Fiscal policies (taxes, government spending, deficits and debt): I’m leading with this because it’s an area where I’ve argued economics has made real progress. The key things we’ve learned are:
— Under conditions that prevail today and are expected to persist — specifically a fragile economy with families struggling and interest rates very low — borrowing to finance spending on virus control, productive public goods and inequality-reducing policies (as opposed to regressive tax cuts) is more than warranted. It’s essential.
— Arguments that such borrowing will push up interest rates and hurt the economy get little support from the data. That doesn’t mean deficits don’t matter: Any country carrying a high debt burden is more exposed to an unexpected rise in interest rates, a risk that shouldn’t be ignored. But that risk must be weighed against the avoidable suffering that can be obviated with robust fiscal relief.
— Especially since the enactment of the Trump tax cuts, which broke the linkage between overall growth and revenue flows into the Treasury’s coffers, our main problem isn’t spending; it’s too little revenue.
— I’ve argued that fiscal austerity is, at this point, more of a political than an economic argument, one used to block policies that partisans don’t like and quickly forgotten when those same partisans want to move deficit-financed policies they do like (for more on the contemporary economics of public debt, see here and here).
Monetary policies (interest rates and the Federal Reserve’s actions): Because the Fed plays such a key role in economic outcomes, I’ve spilled a few barrels of digital ink on how its policies have evolved; here again, economics has made real progress.
— I’ve applauded from the sidelines as the Fed has moved to being a lot more comfortable with allowing low unemployment. That is, in pursuing its mandate to balance the trade-off between inflation and labor-market tightness, it has elevated the critical fact that persistently low unemployment poses less of a threat to low and stable inflation than it thought. The current Fed chair, Jerome H. Powell, gets high praise for applying this wisdom, and so does one of my likely new colleagues in the Biden administration, Janet Yellen, who will be nominated to serve as the treasury secretary.
— But I’ve also pushed the Fed to go further, writing with Janelle Jones about ways the central bank can work to close persistent racial job, wage and wealth gaps. Importantly, this idea been adapted in Biden’s far-reaching racial inclusivity agenda.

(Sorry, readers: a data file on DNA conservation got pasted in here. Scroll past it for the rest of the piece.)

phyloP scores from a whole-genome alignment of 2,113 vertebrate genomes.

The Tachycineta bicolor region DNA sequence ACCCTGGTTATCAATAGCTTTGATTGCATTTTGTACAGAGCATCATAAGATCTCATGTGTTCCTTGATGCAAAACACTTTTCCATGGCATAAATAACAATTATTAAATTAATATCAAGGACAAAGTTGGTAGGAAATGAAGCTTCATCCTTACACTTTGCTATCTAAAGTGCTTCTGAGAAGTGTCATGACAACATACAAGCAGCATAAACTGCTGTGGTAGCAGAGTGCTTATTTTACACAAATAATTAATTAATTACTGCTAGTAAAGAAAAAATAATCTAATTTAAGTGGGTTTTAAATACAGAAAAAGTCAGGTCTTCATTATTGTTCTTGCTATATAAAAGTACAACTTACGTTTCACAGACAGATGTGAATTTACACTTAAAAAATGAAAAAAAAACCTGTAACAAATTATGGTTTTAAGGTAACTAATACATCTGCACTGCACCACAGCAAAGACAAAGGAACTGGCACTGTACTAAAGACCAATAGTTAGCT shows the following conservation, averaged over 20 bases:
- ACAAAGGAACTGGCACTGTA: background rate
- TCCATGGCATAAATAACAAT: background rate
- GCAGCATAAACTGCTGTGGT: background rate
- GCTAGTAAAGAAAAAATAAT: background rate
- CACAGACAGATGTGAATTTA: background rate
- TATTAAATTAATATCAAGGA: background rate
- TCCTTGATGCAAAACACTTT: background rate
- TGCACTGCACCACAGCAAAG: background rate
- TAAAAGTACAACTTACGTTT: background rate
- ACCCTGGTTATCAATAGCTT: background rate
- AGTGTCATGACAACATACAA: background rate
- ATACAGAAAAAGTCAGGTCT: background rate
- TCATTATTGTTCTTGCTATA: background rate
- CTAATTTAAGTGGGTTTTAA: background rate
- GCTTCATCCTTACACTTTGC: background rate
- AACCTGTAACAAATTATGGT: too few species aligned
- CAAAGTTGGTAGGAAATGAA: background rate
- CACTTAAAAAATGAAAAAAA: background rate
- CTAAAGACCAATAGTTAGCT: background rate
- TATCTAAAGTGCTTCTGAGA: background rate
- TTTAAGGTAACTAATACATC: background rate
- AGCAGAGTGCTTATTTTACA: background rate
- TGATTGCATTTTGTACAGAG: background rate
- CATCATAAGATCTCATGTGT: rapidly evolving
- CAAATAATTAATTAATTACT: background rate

Trade policy: Like a growing number of economists, I’ve tried to stress ways in which our profession has gotten a lot wrong when it comes to globalization.
— The fundamental assumption that increased trade flows benefit everyone (which, for the record, is not what trade theory really predicts) elevates consumers over workers, when most of us are both.
— The theory also ignores the reality that when it comes to expanding trade, Congress has too often “written trade deals and tax laws that have benefited international investors and corporate interests rather than workers.”
— I’ve tried to argue (often with help from economist Dean Baker) that the way forward involves a much more representative crowd sitting around the trade-deal table, greater investment in American manufacturers and paying a lot more attention to ways in which other countries make their exports cheaper in dollars and our exports more expensive in their currencies.
How economics can improve: Finally, I’ve tried to identify ways in which economic policymaking must evolve to meet the challenges we face. We see that in new thinking about deficits, monetary policy and trade. But there are still important ways in which key economic assumptions undermine social justice.
— As I wrote this summer, when people criticize the field of economics for its failures around issues of race, the most common critique is the extent to which Whites dominate the profession. It’s an important point and surely one reason economics has done far too little to address racial gaps. But there’s something foundational in the structure of economics that is too accepting about embedded racial injustice: the assumption that markets, left alone, settle into optimal conditions. The problem is that it is impossible “to observe the empirical record of Black economic outcomes and not conclude that market failure is pervasive. Their equilibrium is disequilibrium.”
— Especially as I undertake this next chapter, I’ve been thinking about “can-do-economics.” This approach to economic policy rejects the view, still too pervasive in the field, that addressing problems such as inequality, climate change, wage stagnation, financial excesses, racial injustice and underinvestment in public goods will backfire by guiding what should be the invisible forces — the free hand — of unfettered markets.
We should all know by now that sometimes the free hand is all thumbs. Even a quick glance at the Biden/Harris agenda — which I informally advised this year, before I agreed to join the administration — shows a thorough rejection of the notion that we can’t meet the challenges ticked off above. It’s impossible to miss the urgency in President-elect Joe Biden’s voice when he asserts that virus control is but the first step of the agenda. The next step is building an economy on the other side of the crisis that’s far more resilient to shocks from pandemics to climate-change-induced floods and fires. It is to craft an agenda that takes on inequality, racial injustice and the struggle for working families to get and stay ahead.
It’s been a privilege to explore these challenges in these pages in recent years, but I’m now privileged to try to use what I’ve learned with a team of like-minded, highly diverse economists in the service of an ambitious, exciting new executive branch.
Let the next chapter begin!